How Does Marvel's Mangaverse Measure Up? Part 2 (

By:Arnold T. Blumberg
Date: Saturday, January 26, 2002

Last time, we began our feature review of the six one-shots that comprise the initial foundation of the Marvel Mangaverse with a look at SPIDER-MAN, THE PUNISHER, and THE X-MEN. This time we explore the remaining three single issue debuts: AVENGERS ASSEMBLE!, FANTASTIC FOUR, AND GHOST RIDERS.

Note: In order to keep things straight, we will refer to the classic Marvel Universe as the Marvel Universe Prime so that there's no confusion. So without further ado, here's a closer look at the first three of six one-shots that comprise the Marvel Mangaverse launch, in no particular order...

A team bound by fate experiences a new kind of origin in the Mangaverse version of FANTASTIC FOUR #1.

Go Go Iron Men!

Tony Stark, diagnosed with malignant spinal cancer, probably yearns for the Prime Universe, where the most he had to worry about was a weak ticker and a penchant for Absolut. But this is the Mangaverse, and instead of donning the distinctive armor of Iron Man, this Stark serves as benefactor to a team of overly adorned heroes who function as the Avengers of this reality. Most of them fall in to familiar roles, although the Vision of this universe is quite a bit different from the android we all know and love. But when the looming threat of the Hulk - a Godzilla-like figure who appears in each of the six Mangaverse titles - convinces Stark that the normal Avengers won't be enough, he decides to reveal the existence of the Iron Avengers, a group of super machines that will transform the team, collectively, into one huge-ass hero. Think Voltron with the visage of ol' Shellhead and you've got it.

The adaptation of Iron Man into a "giant robot" is a stroke of genius, and the final battle sequence between Iron Man and Apocalypse, in which the two yell out their various powers upon activation as in all good anime series ("Shield of Fury! Iron Fist!" Cute, huh?) is a joy. It's a pity, though, that the rest of the issue isn't up to that level. True, this one was clearly not meant to be a character-driven book, but an ensemble piece with plenty of action set-pieces. Because of that, however, it's a bit thin on plot. Still, if that's what you're after, AVENGERS ASSEMBLE! more than fits the bill. Having defeated Apocalypse at the close of this issue, this new team looks set to beat the Hulk back from their shores with a vengeance. But will they succeed? Unfortunately, we won't find out just yet...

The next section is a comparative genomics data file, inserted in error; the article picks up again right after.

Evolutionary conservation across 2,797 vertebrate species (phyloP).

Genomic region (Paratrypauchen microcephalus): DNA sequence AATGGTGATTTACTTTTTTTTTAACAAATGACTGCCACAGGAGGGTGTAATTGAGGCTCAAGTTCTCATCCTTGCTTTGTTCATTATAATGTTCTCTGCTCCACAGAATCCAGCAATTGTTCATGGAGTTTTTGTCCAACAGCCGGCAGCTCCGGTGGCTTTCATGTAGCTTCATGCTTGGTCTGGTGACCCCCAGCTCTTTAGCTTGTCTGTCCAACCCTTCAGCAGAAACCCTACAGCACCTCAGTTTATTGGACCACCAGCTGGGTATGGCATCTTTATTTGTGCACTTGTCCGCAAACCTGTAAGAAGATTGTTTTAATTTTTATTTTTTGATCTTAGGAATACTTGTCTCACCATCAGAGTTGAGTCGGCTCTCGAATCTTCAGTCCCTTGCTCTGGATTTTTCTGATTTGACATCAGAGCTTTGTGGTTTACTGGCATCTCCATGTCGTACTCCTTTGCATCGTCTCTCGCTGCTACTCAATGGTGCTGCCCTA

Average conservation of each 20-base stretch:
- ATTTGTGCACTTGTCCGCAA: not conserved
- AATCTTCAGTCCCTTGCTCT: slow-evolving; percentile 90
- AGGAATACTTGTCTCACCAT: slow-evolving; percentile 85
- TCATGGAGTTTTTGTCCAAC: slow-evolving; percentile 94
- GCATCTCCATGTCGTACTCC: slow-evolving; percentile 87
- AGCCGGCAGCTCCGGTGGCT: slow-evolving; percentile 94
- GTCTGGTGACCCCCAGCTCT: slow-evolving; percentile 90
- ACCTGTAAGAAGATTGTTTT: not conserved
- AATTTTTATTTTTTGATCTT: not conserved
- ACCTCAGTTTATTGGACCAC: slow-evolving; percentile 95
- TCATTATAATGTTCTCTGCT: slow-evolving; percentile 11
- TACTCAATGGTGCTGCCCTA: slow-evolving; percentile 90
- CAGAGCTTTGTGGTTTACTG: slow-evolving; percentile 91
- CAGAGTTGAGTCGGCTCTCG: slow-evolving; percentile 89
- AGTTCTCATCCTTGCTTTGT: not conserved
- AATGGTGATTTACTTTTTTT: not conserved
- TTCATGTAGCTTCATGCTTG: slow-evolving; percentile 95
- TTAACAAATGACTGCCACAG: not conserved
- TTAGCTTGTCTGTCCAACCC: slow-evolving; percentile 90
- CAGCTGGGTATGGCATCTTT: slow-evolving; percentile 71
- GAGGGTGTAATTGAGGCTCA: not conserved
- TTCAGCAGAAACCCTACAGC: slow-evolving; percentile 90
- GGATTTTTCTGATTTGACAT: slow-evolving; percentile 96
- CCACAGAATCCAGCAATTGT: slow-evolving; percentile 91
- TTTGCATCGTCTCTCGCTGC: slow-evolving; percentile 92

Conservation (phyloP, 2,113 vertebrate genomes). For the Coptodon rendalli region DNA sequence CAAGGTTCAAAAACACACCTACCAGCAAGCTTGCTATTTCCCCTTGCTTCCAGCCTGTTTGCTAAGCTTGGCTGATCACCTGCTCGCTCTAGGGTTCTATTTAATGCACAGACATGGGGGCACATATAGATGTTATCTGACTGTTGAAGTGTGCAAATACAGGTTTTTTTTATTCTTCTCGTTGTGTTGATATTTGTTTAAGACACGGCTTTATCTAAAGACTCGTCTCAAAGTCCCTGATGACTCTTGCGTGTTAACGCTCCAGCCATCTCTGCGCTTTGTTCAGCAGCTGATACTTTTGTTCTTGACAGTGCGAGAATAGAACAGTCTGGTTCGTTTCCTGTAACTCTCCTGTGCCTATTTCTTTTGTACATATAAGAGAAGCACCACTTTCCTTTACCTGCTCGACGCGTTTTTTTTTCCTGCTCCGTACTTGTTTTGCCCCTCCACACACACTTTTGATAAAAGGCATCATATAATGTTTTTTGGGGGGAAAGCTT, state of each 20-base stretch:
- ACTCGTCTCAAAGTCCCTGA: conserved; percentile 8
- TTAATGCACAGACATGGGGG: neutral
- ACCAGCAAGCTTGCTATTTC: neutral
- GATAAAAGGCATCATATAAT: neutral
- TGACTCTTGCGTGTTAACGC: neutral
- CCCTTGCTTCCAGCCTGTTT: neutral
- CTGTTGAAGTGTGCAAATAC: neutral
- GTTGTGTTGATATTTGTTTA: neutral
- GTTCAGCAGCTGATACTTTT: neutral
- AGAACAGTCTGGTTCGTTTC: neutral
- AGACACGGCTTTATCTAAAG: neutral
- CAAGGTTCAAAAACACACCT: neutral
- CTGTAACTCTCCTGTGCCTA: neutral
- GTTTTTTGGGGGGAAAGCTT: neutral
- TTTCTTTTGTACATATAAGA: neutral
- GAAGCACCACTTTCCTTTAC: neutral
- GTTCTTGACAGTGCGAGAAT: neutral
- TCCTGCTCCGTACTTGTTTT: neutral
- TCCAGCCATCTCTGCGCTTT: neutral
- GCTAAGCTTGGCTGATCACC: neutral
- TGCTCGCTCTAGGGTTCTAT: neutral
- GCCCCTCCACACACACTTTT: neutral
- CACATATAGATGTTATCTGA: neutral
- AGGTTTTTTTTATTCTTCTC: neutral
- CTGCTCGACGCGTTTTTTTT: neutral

Grade: B-

Issue: No. 1

Authors: Ken Siu-Chong, Alvin Lee, Arnold Tsang, Omar Dogan, Shane Law

Publisher: Marvel Comics

Price: $2.25


The Marvel Mangaverse version of the Fantastic Four

Demonic adventure with really large letters

It's hard to get past those large letters. Taking a cue from other manga-style titles, this particular issue uses a lettering approach that just looks too amateurish and distracting; it's difficult to ignore it. There's also a greater tension between the overt attempts at light-hearted humor and dire, demonic drama, and the two moods just don't mesh as well as they did in THE PUNISHER. In fact, much of this book plays like filler rather than a story of its own. There are large passages with very little dialogue and a generic hodge-podge of demons on loan from about a dozen other third-rate publishers. While some of the repartee is cute, it's a bit too cute, as is just about everything else in this issue.